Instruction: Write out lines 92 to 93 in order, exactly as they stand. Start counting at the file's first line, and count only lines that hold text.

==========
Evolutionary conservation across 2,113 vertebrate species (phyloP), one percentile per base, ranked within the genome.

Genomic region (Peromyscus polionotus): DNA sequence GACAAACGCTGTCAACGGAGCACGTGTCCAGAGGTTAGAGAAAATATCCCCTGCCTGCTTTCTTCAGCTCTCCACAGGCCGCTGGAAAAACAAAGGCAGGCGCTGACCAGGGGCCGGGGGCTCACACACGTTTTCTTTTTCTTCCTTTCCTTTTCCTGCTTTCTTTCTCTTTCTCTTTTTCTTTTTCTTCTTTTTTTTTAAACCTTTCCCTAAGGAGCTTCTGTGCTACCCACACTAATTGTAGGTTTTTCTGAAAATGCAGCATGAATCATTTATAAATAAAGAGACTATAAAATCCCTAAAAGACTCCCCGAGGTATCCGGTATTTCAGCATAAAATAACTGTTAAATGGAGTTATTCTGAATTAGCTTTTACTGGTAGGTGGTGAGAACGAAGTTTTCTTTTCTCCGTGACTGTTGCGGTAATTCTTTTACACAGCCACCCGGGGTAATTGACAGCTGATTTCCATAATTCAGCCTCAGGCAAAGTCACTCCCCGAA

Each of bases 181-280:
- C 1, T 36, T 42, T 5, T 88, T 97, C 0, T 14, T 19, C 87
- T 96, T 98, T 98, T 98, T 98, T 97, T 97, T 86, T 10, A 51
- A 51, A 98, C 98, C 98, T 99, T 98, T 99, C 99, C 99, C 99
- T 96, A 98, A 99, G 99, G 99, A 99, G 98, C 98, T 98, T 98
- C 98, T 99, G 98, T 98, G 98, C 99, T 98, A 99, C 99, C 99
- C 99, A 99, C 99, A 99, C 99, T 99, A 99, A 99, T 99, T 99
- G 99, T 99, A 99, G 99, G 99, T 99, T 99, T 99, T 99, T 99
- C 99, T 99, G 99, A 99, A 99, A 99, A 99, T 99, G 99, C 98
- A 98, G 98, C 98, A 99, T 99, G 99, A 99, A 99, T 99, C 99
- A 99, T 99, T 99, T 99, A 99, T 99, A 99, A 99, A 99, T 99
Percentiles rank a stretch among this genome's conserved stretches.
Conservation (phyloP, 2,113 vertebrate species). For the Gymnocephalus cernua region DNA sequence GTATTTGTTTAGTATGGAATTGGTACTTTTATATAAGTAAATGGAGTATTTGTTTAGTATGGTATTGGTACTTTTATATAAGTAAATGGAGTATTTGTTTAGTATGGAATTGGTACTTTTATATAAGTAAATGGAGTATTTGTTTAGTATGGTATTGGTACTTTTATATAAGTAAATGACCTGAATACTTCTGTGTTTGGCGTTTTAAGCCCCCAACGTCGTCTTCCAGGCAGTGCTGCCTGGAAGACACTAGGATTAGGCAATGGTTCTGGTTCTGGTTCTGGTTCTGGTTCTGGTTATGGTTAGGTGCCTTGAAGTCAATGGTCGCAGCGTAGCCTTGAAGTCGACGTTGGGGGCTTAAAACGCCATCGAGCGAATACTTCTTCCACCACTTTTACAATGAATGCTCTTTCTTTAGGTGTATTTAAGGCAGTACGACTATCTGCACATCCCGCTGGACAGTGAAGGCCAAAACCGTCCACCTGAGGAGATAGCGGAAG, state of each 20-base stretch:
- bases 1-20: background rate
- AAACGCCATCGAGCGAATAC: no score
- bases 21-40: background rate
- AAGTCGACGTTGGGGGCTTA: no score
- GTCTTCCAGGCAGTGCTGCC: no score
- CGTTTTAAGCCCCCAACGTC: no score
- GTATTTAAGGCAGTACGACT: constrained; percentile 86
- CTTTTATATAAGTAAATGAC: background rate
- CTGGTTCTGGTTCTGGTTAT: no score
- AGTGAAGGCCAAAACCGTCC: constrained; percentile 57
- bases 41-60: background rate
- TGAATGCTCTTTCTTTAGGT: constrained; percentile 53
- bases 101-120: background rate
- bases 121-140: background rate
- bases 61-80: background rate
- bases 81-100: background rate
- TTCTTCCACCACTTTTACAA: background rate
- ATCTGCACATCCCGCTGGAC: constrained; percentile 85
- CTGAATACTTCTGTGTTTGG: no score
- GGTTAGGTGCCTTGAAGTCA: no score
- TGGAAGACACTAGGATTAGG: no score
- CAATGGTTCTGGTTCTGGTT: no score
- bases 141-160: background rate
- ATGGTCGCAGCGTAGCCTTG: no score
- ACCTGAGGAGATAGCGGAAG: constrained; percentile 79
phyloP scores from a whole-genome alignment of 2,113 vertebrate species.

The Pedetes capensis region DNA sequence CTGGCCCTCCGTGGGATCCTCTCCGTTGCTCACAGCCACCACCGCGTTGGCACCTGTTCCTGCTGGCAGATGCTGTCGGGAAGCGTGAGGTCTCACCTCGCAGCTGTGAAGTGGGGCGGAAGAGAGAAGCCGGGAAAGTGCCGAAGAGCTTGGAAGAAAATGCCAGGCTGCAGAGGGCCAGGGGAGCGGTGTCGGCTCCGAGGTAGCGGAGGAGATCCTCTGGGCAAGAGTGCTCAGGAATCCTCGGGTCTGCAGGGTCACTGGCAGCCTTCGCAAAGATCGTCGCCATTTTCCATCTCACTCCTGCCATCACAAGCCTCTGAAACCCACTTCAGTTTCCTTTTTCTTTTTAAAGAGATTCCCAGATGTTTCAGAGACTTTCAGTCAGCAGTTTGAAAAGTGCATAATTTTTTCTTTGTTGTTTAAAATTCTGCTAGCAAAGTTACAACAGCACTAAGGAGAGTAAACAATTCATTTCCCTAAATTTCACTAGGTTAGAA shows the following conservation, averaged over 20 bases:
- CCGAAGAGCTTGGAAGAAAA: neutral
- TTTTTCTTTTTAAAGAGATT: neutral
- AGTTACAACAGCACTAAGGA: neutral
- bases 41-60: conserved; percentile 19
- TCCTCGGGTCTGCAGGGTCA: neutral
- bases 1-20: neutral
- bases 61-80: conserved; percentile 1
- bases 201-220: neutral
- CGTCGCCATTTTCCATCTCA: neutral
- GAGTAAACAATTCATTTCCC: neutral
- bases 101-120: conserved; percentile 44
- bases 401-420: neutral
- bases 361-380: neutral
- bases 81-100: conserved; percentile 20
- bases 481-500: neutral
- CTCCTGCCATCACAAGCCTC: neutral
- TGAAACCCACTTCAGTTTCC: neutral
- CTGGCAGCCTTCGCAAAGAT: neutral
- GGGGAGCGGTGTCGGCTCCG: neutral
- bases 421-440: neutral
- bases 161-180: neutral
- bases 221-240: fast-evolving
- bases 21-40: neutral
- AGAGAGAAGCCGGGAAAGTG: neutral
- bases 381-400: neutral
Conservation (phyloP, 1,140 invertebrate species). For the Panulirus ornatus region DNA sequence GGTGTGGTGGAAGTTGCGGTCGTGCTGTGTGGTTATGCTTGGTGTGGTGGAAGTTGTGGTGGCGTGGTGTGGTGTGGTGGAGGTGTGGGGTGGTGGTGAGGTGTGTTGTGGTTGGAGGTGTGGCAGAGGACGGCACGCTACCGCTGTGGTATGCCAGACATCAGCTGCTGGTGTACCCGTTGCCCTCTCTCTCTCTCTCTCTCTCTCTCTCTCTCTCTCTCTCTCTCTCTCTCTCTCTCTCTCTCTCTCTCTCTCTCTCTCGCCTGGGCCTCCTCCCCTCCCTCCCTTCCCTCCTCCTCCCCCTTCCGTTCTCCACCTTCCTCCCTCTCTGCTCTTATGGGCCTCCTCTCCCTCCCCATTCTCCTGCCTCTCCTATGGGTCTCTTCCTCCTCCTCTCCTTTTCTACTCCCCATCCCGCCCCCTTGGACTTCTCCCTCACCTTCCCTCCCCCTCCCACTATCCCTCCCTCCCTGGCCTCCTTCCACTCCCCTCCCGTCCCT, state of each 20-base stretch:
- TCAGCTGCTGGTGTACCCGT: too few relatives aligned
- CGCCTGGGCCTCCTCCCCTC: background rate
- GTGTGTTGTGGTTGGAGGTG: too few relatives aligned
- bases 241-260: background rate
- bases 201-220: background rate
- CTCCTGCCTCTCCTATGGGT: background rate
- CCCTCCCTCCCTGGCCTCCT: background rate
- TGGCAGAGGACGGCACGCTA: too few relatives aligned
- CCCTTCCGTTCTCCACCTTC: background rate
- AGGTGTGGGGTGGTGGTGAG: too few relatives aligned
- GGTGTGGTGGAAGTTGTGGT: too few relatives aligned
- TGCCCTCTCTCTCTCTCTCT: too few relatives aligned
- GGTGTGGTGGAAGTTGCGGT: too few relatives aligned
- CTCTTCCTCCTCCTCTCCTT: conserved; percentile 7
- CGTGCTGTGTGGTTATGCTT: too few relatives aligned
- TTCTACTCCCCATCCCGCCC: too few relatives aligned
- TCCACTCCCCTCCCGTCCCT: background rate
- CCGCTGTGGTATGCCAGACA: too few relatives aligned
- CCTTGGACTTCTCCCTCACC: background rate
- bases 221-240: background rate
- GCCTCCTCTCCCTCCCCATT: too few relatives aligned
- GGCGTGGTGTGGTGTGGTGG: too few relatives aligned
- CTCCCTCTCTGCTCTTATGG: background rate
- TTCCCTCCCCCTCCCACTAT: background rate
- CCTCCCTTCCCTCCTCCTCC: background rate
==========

- TTCCCTCCCCCTCCCACTAT: background rate
- CCTCCCTTCCCTCCTCCTCC: background rate